Doerflinger also noted that assisted suicide legislation has not had an enthusiastic response in the District of Columbia, where it was legalized in 2017 over objections the law would disproportionately target poor African-American populations.

So far, no one has opted to use the law, and just two physicians out of 11,000 registered to provide the lethal drugs.


Coalitions are key

In New York, a broad coalition including disability-rights advocates, physicians and the Catholic Church, among others, have succeeded in blocking the legislative path of assisted suicide.

Kathleen Gallagher, director of pro-life activities for the New York State Catholic Conference, told Angelus News that New York is a keystone state in the Compassion & Choices legalization strategy for the U.S.

She said the coalition assembled under the banner of the New York Alliance Against Assisted Suicide has been key, and the Catholic Church could not have succeeded without them.

“This has no traction in New York State,” she said.

Compassion & Choices tried the judicial route, arguing that “aid in dying” was not the same thing as “assisted suicide” — which is illegal under state law.

The state’s high court rejected unanimously the argument in 2017, stating that a physician who helps a person kill himself with a lethal prescription still fits “the ordinary meaning of the statutory prohibition on assisting a suicide,” and there were “no exceptions.”

Assisted suicide laws are drawing closer scrutiny. Doerflinger said the key to defeating the expansion of assisted suicide was education on how the laws are rife with risk of abuse and failures of accountability.

One significant discovery about the Oregon law, which has become a main template for assisted suicide laws both nationally and internationally, was made by a Swedish investigator.

Fabian Stahle confirmed in December 2017 with the Oregon Health Authority that the Oregon Death with Dignity law could apply to anyone who would have less than six months to live without medical treatment. A person with diabetes, who became depressed and ceased taking insulin, could qualify for legal assisted suicide with legal regimes modeled on Oregon’s Death with Dignity law.

Across the pond, the island of Guernsey rejected an opportunity to become the first jurisdiction in the British Isles to embrace assisted suicide. Instead, lawmakers said they intended to review options for improving palliative and hospice options.

In California, the Life Legal Defense Foundation believes it has a good chance of succeeding in its arguments before California’s highest judicial authorities that the assisted suicide law should remain struck down.

Doerflinger said the case and developments happening in the U.S. and elsewhere in the world should remind Catholics that there is no inevitable march of history toward legal assisted suicide.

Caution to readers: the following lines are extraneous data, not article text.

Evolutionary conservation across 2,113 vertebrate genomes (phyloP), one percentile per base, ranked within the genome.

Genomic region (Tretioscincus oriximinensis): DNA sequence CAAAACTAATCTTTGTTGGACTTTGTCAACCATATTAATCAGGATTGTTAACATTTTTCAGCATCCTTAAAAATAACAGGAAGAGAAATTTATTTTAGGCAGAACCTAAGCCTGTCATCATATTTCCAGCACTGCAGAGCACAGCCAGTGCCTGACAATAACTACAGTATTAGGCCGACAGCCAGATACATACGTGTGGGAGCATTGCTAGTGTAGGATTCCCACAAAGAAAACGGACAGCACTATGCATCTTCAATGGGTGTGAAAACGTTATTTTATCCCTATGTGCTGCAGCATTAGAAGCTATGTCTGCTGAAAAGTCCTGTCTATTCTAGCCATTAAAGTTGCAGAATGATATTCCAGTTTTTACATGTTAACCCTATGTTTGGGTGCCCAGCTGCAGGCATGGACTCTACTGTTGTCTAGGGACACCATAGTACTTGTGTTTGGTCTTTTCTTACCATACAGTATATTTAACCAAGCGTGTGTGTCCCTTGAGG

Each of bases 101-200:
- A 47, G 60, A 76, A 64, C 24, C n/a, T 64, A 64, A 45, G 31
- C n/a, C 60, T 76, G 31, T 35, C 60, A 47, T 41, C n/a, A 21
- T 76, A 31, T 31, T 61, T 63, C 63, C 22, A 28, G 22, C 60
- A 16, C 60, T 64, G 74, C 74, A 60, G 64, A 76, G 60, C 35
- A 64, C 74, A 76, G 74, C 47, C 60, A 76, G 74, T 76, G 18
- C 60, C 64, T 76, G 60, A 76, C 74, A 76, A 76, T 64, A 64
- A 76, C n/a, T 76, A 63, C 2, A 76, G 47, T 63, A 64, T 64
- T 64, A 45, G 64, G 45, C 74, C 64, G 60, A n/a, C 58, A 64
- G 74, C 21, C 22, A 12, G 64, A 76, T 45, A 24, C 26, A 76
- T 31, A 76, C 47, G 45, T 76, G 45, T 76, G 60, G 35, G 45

“Not unless we give up.”


Promoting ‘aid in living’

The Catholic Church is trying to reshape the conversation on end-of-life issues through a series of initiatives known as the “aid-in-living” movement.

The Pontifical Academy for Life began the PAL-LIFE Project, which set up an international study group to support the academy in the promotion of palliative care throughout the world.

Richard Doerflinger, former associate director of the USCCB’s Pro-Life Secretariat, explained that an “aid-in-living” movement is a much-needed counterpoint to the push for the deceptively named “aid-in-dying.”

He said the improvements in palliative and psychological care are not only a moral obligation for society, but will also “reduce the demand” for assisted suicide by dealing with that fear of being abandoned or facing “untreatable pain” and despair.

These are areas where the Church can bring a positive alternative to the table, particularly in spiritual support to those facing existential questions.

“It is proceeding, but needs a lot more attention,” he said.

California’s Catholic bishops and Catholic health care providers have worked together to provide a life-affirming response in the wake of the assisted suicide legalization called the Whole Person Care Initiative.

The Whole Person Care Initiative will help dioceses and parishes provide people with information on advanced directives, palliative care and hospice options, as well as various parish ministries that can support people at the end stages of their lives.

Lizabeth Sumner, director of the Whole Person Care Initiative at The Alliance for Catholic Health Care, told Angelus News that the approach will also expand palliative care and access throughout the Catholic health system in California, and help people realize they will not be isolated or alone dealing with serious illnesses or facing death.

Sumner is working on the curriculum for a “train the trainer” program, so the dioceses can get the needed training and resources for the initiative into the local parishes.

“We want them to know they can count on their faith community as they go through this important experience,” she said.